What is Connotation? - Definition & Meaning

An error occurred trying to load this video.

Try refreshing the page, or contact customer support.

Coming up next: What is the Difference Between Transferred Epithet & Personification?

You're on a roll. Keep up the good work!

Take Quiz Watch Next Lesson
Your next lesson will play in 10 seconds
  • 0:00 Definition of Connotation
  • 1:00 Examples of Connotation
  • 3:01 Lesson Summary
Save Save Save

Want to watch this again later?

Log in or sign up to add this lesson to a Custom Course.

Log in or Sign up

Speed Speed

Recommended Lessons and Courses for You

Lesson Transcript
Instructor: Patricia Vineski

Patricia has an MFA in Writing, an MS in Teaching and English Language Arts, and a BA in English.

In this lesson, you'll learn what connotation is and how it suggests more than a word's literal dictionary meaning. Then take a look at some common examples of connotation.

Definition of Connotation

We all use connotation. We use it when we say 'I want to go home,' meaning not just a physical place, but a place of security and comfort. We use it when we say 'Irene really knows how to pinch a penny' meaning that she is thrifty, not that she actually pinches pennies. When we say 'What a rotten day this has been' or 'My Uncle Jim is a snake' we don't mean that the day we just had is actually decaying, or that Uncle Jim is a limbless, scaly reptile. We are using the connotations of words to suggest meanings that go above and beyond their literal dictionary meanings.

Connotation is the meaning that a word suggests or implies above and beyond its literal meaning. Connotation includes the emotions or associations that surround a word. A word's connotations can be either positive or negative and will depend on the context in which it is used, and to some degree, on the reader or hearer.

Examples of Connotation

Connotation is created when you mean something else, something that might be hidden. The connotative meaning of a word is based on a shared emotional association with that word. 'Greasy,' for example, is a completely innocent word; some things, like car engines, need to be greasy. But 'greasy' contains negative associations for most people, whether they are talking about food or about people.

The word 'modern' strictly means 'belonging to recent times,' but, the word's connotations can be negative and include 'unfeeling,' 'impersonal,' and 'mechanical,' if it is used within the context of bringing back the good old days or aimed at an audience that may see modern life as an empty, violent, or immoral existence. In the context of moving forward into the future, and to those who may see modern life as one of possibility and growth, the word's connotations can include more positive ones such as 'new,' 'up-to-date,' and 'experimental.'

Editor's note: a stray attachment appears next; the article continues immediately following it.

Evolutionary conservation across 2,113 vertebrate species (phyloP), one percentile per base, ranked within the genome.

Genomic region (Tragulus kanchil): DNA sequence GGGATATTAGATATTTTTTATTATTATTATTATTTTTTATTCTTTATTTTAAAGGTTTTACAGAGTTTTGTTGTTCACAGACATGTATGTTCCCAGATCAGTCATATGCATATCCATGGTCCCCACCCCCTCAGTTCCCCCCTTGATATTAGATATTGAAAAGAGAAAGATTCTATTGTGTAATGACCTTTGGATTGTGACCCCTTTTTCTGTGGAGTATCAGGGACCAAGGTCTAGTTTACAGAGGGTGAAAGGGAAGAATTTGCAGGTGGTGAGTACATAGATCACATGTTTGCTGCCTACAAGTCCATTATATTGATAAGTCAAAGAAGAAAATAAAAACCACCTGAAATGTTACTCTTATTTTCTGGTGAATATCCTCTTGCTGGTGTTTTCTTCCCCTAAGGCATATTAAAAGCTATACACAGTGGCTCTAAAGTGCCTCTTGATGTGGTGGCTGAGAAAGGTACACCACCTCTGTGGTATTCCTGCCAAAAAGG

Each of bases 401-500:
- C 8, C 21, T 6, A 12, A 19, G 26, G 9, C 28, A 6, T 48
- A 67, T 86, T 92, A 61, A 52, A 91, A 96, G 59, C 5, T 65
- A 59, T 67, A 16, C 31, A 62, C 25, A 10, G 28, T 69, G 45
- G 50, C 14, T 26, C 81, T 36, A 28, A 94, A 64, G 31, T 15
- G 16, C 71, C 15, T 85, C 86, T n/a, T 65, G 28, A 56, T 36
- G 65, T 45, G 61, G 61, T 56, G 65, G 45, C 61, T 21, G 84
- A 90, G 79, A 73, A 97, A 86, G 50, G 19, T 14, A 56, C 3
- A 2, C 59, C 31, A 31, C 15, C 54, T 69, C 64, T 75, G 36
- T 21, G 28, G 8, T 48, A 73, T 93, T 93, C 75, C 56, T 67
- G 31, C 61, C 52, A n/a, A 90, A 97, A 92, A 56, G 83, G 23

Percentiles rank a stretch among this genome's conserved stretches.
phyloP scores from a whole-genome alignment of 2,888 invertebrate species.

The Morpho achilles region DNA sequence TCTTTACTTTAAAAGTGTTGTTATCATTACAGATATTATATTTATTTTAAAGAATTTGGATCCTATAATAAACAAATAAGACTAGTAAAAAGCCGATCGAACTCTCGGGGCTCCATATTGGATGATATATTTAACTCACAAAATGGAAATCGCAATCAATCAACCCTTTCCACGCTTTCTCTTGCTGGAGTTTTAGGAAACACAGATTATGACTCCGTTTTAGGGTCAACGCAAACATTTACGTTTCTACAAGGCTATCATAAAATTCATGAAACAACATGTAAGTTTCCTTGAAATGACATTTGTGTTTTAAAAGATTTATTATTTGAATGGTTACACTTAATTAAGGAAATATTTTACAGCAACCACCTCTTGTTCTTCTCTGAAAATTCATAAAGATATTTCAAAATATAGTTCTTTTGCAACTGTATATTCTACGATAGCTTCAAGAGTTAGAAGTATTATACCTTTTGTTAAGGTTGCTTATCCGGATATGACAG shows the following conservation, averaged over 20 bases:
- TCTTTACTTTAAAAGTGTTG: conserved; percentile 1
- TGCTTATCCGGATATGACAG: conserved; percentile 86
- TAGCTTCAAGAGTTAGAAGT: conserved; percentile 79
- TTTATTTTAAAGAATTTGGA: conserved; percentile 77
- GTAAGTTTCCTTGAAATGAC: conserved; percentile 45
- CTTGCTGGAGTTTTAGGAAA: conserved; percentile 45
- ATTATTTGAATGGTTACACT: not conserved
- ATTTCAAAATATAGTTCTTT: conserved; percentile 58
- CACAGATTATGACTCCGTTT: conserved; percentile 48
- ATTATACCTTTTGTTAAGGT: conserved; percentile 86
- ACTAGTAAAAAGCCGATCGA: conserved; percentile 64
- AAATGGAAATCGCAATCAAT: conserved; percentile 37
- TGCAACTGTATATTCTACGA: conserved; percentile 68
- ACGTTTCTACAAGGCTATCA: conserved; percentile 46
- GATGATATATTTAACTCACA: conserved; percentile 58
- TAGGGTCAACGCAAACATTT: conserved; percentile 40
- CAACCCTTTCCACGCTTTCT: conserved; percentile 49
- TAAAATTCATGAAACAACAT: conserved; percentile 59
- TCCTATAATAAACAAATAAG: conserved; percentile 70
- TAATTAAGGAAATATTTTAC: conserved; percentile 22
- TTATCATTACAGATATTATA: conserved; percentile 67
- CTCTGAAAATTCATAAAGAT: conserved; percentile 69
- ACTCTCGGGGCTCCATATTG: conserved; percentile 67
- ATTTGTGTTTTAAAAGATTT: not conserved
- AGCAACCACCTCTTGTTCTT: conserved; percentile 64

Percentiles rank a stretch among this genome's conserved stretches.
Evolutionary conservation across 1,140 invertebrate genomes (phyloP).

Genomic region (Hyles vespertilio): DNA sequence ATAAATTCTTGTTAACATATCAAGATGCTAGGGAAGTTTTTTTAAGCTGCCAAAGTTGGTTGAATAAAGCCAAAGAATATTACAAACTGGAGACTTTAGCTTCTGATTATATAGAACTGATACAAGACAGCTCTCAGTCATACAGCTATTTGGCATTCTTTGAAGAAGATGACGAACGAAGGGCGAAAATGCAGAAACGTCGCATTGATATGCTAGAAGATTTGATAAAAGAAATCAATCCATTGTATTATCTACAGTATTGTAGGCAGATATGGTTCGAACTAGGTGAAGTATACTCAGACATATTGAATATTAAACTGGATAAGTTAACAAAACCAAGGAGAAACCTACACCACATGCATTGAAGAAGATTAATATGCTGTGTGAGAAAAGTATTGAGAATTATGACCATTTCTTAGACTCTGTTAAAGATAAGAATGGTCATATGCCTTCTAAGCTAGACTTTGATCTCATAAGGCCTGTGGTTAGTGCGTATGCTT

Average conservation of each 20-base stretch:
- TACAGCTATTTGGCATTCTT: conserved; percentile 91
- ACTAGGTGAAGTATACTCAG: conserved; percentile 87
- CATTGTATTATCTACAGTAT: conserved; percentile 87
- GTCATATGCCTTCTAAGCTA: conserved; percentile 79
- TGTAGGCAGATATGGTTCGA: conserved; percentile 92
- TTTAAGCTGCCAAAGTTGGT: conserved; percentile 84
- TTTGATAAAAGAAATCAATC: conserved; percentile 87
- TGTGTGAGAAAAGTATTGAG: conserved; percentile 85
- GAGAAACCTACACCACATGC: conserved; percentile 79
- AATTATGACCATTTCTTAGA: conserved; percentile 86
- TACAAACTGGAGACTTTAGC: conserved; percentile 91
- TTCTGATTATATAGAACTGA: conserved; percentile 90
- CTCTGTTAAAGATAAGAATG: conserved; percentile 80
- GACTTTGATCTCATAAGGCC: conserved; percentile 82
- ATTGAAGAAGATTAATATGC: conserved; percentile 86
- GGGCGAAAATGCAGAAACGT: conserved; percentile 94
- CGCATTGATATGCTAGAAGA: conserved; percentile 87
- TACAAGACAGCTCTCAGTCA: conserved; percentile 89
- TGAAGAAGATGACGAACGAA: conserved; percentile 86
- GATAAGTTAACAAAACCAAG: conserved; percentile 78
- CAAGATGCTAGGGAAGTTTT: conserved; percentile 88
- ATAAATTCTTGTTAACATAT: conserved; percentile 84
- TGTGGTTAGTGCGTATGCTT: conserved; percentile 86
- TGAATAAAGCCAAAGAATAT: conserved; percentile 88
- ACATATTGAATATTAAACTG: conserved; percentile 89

To unlock this lesson you must be a Study.com Member.
Create your account

Register to view this lesson

Are you a student or a teacher?

Unlock Your Education

See for yourself why 30 million people use Study.com

Become a Study.com member and start learning now.
Become a Member  Back
What teachers are saying about Study.com
Try it risk-free for 30 days

Earning College Credit

Did you know… We have over 200 college courses that prepare you to earn credit by exam that is accepted by over 1,500 colleges and universities. You can test out of the first two years of college and save thousands off your degree. Anyone can earn credit-by-exam regardless of age or education level.

To learn more, visit our Earning Credit Page

Transferring credit to the school of your choice

Not sure what college you want to attend yet? Study.com has thousands of articles about every imaginable degree, area of study and career path that can help you find the school that's right for you.

Create an account to start this course today
Try it risk-free for 30 days!
Create an account